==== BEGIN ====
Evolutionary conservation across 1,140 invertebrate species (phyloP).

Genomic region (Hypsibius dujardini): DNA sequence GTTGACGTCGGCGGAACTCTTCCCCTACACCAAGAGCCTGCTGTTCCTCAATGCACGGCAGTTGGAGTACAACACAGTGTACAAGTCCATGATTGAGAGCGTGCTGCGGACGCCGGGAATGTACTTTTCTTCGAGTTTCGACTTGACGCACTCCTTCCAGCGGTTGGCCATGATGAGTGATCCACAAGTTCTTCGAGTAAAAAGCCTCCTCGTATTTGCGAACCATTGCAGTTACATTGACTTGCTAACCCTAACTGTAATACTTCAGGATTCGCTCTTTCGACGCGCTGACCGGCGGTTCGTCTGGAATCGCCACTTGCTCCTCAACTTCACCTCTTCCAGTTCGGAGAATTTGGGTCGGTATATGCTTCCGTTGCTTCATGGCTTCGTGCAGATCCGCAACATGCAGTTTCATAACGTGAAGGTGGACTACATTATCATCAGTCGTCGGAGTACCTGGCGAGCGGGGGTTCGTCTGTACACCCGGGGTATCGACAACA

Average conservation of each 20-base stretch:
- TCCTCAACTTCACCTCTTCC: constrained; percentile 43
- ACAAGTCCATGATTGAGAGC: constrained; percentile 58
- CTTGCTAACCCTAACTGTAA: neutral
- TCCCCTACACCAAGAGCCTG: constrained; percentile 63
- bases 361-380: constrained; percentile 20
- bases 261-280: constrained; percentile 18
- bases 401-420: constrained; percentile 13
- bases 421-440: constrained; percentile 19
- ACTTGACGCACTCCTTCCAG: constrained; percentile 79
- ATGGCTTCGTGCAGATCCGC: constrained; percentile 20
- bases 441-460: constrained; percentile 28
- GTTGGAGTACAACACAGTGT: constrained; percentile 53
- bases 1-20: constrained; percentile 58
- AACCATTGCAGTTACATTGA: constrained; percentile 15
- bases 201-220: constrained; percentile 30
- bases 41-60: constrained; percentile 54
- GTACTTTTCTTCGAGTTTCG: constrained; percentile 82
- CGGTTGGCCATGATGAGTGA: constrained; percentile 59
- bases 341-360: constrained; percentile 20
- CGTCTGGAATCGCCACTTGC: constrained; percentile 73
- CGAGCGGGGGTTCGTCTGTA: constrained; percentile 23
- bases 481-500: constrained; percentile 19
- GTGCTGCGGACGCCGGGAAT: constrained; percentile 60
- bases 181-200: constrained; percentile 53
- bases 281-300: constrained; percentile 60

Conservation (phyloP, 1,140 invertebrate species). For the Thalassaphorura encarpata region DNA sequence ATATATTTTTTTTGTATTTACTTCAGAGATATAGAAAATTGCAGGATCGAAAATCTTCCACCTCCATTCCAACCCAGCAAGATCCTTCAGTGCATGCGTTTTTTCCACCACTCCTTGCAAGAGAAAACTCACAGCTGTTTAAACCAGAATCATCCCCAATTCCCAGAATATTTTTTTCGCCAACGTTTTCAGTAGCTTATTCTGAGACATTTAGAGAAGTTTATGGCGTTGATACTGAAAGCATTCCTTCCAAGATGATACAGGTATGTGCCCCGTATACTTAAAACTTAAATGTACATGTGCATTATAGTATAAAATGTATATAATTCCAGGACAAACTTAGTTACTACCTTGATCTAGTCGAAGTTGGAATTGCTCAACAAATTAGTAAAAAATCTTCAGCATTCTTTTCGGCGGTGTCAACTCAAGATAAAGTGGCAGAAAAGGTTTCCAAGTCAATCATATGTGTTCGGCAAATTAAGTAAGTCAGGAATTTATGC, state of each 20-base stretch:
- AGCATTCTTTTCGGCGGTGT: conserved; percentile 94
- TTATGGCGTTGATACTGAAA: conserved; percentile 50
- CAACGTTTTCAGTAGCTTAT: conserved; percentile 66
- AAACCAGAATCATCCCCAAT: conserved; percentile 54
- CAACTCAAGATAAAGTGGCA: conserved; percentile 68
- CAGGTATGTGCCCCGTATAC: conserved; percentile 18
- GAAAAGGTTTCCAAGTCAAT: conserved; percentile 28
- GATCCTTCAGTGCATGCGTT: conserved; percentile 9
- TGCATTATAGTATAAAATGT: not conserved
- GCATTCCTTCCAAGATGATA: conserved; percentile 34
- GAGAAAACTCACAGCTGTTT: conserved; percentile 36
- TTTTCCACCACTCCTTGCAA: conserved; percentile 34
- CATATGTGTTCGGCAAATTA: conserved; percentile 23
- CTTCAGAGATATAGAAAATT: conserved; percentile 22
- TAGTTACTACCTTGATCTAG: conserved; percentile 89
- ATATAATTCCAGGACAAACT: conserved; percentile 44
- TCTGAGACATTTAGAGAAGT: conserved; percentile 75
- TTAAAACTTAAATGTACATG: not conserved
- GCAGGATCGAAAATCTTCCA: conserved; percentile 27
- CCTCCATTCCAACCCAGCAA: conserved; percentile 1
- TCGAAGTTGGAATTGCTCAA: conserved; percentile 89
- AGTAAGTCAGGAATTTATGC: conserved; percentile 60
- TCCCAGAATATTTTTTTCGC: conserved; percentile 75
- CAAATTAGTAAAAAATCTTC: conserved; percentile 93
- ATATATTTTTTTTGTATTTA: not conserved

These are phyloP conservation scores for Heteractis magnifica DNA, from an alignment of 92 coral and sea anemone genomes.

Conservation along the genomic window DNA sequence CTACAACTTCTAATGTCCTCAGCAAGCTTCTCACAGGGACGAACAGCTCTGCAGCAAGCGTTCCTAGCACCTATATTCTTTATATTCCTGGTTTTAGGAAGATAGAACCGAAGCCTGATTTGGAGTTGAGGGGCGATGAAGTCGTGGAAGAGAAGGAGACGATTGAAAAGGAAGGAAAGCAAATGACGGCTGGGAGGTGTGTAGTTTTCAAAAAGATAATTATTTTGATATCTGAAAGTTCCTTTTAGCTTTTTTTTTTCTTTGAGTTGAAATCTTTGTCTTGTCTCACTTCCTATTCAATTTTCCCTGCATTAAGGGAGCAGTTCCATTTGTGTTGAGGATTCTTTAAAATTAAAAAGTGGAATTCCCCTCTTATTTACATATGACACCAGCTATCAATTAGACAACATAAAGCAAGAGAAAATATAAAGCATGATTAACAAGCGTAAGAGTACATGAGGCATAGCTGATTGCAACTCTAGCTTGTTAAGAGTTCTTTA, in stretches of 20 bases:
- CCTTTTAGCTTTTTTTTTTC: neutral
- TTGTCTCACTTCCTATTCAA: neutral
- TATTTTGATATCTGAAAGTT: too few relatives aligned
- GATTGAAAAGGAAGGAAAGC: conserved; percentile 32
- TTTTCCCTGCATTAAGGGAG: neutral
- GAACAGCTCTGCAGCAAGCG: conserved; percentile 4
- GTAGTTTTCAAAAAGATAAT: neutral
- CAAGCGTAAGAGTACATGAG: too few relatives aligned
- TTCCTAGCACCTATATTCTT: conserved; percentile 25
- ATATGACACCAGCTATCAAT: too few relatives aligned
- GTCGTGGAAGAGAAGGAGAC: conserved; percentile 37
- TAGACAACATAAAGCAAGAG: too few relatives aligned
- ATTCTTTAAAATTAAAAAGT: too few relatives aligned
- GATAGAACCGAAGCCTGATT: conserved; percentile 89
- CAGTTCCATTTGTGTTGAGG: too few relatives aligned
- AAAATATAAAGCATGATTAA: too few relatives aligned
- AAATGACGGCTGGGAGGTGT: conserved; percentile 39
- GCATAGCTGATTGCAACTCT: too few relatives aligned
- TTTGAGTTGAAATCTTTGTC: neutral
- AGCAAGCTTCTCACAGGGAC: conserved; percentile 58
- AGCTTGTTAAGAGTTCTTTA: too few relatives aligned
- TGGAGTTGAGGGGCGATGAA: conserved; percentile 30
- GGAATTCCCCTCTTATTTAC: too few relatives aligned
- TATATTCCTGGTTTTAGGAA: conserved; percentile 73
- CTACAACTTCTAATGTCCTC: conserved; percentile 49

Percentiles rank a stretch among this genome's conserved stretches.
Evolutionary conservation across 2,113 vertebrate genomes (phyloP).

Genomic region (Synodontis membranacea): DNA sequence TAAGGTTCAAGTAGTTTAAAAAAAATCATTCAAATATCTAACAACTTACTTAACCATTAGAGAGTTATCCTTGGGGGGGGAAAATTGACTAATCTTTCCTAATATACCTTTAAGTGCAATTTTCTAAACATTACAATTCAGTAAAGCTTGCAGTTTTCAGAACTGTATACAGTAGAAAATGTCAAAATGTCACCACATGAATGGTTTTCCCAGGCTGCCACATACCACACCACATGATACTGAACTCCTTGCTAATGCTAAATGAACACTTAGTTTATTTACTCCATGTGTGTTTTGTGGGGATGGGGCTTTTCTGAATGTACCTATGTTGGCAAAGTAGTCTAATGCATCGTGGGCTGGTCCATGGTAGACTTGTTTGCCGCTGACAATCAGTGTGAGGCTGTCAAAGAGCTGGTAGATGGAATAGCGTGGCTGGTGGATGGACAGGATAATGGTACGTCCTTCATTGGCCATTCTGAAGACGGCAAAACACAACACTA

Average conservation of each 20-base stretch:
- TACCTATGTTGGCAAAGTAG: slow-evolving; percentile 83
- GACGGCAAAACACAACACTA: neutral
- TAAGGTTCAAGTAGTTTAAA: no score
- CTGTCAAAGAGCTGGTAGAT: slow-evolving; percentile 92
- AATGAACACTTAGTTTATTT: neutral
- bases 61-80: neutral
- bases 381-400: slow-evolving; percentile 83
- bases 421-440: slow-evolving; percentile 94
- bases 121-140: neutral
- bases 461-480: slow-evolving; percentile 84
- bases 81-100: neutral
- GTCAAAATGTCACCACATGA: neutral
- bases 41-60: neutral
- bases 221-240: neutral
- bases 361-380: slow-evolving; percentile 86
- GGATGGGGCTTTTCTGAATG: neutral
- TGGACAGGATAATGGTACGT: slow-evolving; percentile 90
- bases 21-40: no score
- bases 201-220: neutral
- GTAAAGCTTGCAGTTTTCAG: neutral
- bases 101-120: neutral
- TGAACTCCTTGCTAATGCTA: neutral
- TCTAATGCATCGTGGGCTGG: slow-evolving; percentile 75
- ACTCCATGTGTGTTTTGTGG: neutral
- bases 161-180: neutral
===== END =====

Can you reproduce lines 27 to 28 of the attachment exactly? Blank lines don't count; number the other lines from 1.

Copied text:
- bases 181-200: constrained; percentile 53
- bases 281-300: constrained; percentile 60